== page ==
And, in the big picture it will lead to the construction of even more Habitat homes, according to Matt Carlson, executive director of the local Habitat affiliate.
“We’re excited to see the Bradley County Commission support us in helping build homes in the local community,” Carlson said. “This is another great example of the whole community partnering together to help those less fortunate.”
Such favorable government decisions are also a boost to Habitat’s ability to recruit new volunteers and additional support for the construction of more homes that will be purchased by local homeowners who are then added to the county property tax rolls.
“As more organizations get involved and collaborate, the more homes we can build,” Carlson stressed. “More families are helped and local neighborhoods are strengthened in the local community.”
The County Commission’s favorable vote came at a good time as the Cleveland Habitat affiliate is in the middle of filling its Century Village subdivision on 20th Street. A second subdivision on South Lee Highway, named Stone Gate, is also under way, though the organization’s focus will remain on Century Village for the next couple of years. Carlson said plans are to complete the 20th Street development, which is adjacent to Blythe-Bower Elementary School, by sometime in 2013.
Once completed, Century Village will contain 40 or more Habitat for Humanity houses.
Carlson pointed out the tax-exempt status is granted on houses and property still owned by Habitat. Once they are officially sold to new homeowners, the tax exemption is removed.
“The tax exemption is not for the families but for Habitat while we are building the homes,” Carlson said. “We just want to make sure the public, and future Habitat homeowners, understand this. The property would only be exempt from taxes for a certain period of time after we purchase the property. Once the home is completed, homeowners will pay taxes on the property.”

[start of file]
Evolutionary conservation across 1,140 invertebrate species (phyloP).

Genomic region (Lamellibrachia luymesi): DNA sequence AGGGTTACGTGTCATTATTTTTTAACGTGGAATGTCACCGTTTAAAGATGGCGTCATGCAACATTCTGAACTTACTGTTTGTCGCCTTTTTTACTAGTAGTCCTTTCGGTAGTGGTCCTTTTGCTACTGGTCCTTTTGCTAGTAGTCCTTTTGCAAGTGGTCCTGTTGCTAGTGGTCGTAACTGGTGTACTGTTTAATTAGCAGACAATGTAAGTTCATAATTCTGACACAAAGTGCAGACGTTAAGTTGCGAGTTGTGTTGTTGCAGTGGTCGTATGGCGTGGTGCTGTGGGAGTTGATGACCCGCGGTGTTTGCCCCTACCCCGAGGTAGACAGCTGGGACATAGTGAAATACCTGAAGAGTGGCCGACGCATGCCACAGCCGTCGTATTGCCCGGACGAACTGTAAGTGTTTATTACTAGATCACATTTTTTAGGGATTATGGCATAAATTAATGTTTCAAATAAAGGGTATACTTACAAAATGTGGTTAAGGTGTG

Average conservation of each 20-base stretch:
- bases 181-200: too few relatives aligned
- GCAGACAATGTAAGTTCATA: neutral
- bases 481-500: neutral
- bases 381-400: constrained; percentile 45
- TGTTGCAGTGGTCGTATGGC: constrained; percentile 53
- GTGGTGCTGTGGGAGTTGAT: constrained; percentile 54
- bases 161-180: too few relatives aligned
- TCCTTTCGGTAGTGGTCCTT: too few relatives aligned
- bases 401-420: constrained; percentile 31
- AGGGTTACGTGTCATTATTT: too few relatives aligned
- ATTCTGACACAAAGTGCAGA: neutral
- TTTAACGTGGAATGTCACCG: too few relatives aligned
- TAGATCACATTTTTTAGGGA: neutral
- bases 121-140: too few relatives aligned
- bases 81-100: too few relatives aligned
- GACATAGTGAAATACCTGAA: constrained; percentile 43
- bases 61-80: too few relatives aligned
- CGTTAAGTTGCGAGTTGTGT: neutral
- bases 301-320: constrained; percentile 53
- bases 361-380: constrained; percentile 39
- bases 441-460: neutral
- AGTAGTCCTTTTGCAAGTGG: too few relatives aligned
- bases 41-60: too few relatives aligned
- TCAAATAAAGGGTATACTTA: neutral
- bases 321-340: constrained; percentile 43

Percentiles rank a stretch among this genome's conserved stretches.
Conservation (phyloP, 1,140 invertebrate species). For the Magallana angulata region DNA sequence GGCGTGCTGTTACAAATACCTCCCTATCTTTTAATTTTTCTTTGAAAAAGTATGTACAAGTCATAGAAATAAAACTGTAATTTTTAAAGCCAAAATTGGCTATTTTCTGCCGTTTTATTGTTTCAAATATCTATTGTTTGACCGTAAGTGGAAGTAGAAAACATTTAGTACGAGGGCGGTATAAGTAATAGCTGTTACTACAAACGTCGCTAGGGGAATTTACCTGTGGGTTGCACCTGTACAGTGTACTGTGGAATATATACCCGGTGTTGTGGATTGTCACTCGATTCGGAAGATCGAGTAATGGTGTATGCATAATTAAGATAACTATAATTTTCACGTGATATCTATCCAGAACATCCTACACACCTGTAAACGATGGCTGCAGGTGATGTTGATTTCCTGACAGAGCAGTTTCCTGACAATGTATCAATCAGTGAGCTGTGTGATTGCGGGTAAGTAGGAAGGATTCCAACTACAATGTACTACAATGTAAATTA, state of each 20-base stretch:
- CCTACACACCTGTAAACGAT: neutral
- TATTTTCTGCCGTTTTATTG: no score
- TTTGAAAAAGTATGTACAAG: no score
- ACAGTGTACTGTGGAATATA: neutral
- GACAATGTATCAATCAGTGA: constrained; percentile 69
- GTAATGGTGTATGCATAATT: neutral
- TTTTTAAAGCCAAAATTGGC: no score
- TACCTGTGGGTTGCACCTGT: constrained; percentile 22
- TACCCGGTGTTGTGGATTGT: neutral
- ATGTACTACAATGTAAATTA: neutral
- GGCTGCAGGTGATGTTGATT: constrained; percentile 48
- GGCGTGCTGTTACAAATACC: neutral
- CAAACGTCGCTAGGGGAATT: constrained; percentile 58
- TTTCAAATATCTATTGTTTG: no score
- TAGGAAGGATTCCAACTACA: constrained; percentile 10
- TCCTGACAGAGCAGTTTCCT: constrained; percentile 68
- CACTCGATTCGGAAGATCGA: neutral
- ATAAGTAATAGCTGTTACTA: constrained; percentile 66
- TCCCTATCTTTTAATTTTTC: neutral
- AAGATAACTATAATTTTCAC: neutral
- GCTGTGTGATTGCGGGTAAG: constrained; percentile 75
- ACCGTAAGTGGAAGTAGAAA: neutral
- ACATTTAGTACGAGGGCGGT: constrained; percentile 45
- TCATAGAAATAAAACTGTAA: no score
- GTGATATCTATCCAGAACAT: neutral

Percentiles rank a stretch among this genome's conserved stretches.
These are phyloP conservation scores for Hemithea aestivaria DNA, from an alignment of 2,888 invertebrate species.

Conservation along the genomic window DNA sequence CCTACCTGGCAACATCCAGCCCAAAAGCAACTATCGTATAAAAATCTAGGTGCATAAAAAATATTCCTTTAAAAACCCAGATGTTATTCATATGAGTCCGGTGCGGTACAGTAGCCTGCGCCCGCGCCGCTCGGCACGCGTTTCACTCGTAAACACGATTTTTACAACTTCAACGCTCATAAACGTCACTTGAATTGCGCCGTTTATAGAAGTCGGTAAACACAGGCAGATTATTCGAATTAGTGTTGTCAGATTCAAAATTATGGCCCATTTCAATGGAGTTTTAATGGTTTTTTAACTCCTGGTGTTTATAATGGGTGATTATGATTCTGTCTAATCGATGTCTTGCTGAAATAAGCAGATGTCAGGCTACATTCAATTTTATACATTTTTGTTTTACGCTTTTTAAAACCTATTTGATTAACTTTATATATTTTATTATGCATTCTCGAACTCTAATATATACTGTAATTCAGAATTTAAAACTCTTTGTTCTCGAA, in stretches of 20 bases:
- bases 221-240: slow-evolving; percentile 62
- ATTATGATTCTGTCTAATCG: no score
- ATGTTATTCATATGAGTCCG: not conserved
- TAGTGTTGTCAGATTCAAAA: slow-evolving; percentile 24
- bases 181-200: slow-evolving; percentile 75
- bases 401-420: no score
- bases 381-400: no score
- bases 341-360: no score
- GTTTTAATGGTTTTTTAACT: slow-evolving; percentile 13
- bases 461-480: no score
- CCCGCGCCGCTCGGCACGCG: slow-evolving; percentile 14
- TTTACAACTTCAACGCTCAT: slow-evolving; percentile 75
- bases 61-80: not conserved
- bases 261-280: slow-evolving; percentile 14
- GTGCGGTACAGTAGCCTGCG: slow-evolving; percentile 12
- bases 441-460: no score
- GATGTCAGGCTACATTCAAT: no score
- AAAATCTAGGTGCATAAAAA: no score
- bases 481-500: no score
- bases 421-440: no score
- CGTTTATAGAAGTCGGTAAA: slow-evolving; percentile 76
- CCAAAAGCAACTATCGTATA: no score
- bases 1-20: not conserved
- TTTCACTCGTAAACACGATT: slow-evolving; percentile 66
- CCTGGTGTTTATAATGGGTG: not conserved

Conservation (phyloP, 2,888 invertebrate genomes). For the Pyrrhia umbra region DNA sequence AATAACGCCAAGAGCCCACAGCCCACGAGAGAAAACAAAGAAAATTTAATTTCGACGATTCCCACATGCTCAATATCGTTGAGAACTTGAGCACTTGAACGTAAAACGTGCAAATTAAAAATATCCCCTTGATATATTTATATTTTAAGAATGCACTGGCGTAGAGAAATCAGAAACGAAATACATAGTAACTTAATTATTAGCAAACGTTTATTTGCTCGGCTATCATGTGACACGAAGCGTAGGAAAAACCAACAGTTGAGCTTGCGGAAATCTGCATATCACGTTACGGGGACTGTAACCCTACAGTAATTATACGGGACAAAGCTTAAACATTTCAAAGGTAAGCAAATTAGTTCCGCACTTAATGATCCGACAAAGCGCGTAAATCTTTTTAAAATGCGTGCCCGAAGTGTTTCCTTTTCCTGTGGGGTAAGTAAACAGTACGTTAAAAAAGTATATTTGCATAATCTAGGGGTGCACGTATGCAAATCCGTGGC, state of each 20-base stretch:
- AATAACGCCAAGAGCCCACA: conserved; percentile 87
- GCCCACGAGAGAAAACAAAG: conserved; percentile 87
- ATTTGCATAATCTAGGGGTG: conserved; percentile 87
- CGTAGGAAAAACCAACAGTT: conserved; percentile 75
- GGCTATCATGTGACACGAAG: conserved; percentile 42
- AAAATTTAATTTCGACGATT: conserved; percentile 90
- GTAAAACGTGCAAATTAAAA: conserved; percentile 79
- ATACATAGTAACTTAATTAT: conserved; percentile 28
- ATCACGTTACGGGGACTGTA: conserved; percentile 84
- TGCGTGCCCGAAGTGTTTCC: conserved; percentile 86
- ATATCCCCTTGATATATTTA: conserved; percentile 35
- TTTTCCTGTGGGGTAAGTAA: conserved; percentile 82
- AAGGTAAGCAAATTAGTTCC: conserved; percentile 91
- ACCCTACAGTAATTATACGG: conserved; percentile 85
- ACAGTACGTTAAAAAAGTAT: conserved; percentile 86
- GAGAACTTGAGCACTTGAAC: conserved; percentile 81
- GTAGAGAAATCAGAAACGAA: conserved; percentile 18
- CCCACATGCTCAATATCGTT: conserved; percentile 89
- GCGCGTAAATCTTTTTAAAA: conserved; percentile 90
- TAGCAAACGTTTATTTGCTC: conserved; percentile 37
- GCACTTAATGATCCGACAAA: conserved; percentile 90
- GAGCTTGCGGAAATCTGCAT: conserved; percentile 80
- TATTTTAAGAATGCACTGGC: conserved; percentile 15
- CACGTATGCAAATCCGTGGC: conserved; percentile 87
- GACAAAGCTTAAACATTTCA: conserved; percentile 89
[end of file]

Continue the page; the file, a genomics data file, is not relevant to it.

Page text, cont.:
It’s a win-win-win agreement, Carlson noted.
First, it provides an incentive for Habitat to purchase vacant or unused land, or even rundown housing that can be bulldozed to the ground and replaced with new houses.
Second, it saves Habitat for Humanity money in property taxes. These savings can then go toward the purchase of more neglected or unused land for the purpose of building more quality, affordable houses for Cleveland and Bradley County families.
Third, it increases the number of Habitat homes available to deserving families who are willing to provide sweat equity hours by helping to build the houses and assisting in the construction of other Habitat houses. Living in Habitat homes helps low-income families to better understand the responsibilities of home ownership and upkeep, Carlson said.
“More than 90 percent of our homeowners have never paid property taxes before,” the Habitat leader explained. “By moving through the program homeowners become taxpayers. Since 1990, Habitat has built 79 homes and added almost $2 million to the local tax base.”
He added, “Homeowners who have purchased homes from Habitat for Humanity now contribute almost $35,000 in county taxes per year. This is something that we (Habitat for Humanity) and our homeowners are very proud of.”
Habitat for Humanity families apply for housing and complete a series of interviews before being selected. Once chosen, they are required to complete detailed training that better familiarizes them with budgeting, residential upkeep and other responsibilities related to homeownership. Buyers purchase Habitat houses with interest-free financing.
“Many of the properties we build on are vacant land and/or have dilapidated homes on them,” Carlson said. “These homes are torn down to build new Energy Star efficient homes which help to enhance the surrounding neighborhood and raises property values.”
County commissioners’ nod to Habitat’s tax-exempt status signals their support of the organization’s work and its programming format, Carlson said.
“We believe in community helping community and this approval from the Bradley County Commission is a perfect example of this philosophy,” he said.
The tax-exempt status begins at the point Habitat purchases property and carries through to the point that the house is built and sold to a new homeowner, generally about an 18-month period, Carlson said.
Habitat for Humanity homes generate $450 in county property taxes and $350 in city property taxes.
The local affiliate will build 10 new houses in 2011, all in Century Village.